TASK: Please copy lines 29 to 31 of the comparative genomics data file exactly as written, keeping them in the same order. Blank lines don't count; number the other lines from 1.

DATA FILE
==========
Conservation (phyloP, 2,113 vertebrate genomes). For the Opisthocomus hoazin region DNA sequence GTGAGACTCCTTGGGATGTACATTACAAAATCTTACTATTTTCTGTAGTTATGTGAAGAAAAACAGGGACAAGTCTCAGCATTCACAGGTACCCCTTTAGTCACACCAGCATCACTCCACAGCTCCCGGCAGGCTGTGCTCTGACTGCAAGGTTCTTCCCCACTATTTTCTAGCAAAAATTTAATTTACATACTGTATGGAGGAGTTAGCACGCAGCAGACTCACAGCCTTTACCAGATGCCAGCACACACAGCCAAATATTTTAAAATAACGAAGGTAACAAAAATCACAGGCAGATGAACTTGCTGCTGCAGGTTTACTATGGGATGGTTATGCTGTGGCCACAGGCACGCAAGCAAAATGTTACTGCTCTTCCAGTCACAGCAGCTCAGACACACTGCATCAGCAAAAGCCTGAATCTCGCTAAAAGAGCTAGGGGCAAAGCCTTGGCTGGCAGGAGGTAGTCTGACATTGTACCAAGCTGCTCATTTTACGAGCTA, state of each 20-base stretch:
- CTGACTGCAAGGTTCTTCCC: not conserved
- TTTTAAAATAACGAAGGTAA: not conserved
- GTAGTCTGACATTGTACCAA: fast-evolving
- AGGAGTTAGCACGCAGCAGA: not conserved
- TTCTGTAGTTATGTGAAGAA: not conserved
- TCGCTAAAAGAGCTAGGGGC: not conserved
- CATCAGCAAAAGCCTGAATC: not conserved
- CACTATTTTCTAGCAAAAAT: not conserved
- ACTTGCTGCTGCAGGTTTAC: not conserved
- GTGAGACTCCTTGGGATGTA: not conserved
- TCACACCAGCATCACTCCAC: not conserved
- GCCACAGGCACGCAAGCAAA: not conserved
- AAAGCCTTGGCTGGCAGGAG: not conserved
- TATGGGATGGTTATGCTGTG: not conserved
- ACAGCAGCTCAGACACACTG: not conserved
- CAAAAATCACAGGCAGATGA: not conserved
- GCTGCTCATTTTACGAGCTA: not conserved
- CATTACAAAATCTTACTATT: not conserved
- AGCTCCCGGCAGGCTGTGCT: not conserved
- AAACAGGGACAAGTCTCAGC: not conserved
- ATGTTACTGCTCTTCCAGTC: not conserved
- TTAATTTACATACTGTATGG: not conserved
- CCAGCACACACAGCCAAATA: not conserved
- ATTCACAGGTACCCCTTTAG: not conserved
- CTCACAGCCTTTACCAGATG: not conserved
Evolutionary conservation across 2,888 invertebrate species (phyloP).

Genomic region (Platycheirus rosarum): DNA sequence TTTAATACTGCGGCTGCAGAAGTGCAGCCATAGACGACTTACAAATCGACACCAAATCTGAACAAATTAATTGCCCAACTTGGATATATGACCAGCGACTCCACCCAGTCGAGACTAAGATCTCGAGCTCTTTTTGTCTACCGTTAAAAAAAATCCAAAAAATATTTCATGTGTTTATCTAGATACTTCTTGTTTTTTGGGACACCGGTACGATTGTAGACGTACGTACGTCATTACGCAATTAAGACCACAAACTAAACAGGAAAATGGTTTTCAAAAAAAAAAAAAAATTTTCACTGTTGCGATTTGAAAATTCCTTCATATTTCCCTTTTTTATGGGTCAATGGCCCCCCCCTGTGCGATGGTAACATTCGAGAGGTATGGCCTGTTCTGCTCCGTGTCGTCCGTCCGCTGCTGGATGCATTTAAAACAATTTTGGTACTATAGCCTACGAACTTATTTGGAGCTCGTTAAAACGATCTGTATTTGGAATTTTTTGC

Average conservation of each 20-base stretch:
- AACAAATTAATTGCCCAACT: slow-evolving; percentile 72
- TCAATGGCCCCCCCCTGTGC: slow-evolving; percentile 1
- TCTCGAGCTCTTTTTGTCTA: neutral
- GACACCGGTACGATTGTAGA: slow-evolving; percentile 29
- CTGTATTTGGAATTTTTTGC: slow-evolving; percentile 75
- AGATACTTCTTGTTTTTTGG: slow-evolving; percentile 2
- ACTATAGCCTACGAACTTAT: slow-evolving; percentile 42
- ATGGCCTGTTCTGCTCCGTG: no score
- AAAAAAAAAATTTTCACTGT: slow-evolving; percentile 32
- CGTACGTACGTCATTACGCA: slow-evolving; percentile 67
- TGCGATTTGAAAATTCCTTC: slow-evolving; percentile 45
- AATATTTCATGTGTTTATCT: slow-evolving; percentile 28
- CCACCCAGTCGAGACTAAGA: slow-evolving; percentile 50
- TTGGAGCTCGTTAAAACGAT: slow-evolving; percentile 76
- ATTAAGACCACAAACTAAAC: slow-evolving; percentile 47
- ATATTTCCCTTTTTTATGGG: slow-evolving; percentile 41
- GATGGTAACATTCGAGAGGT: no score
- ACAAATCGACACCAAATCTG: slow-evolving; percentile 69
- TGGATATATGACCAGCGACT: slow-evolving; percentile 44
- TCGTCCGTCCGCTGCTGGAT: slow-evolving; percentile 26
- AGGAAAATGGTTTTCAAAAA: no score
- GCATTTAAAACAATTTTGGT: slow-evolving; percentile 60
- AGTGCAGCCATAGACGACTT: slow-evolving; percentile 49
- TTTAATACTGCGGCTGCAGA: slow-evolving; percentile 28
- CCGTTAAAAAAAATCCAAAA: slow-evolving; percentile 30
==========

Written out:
Average conservation of each 20-base stretch:
- AACAAATTAATTGCCCAACT: slow-evolving; percentile 72
- TCAATGGCCCCCCCCTGTGC: slow-evolving; percentile 1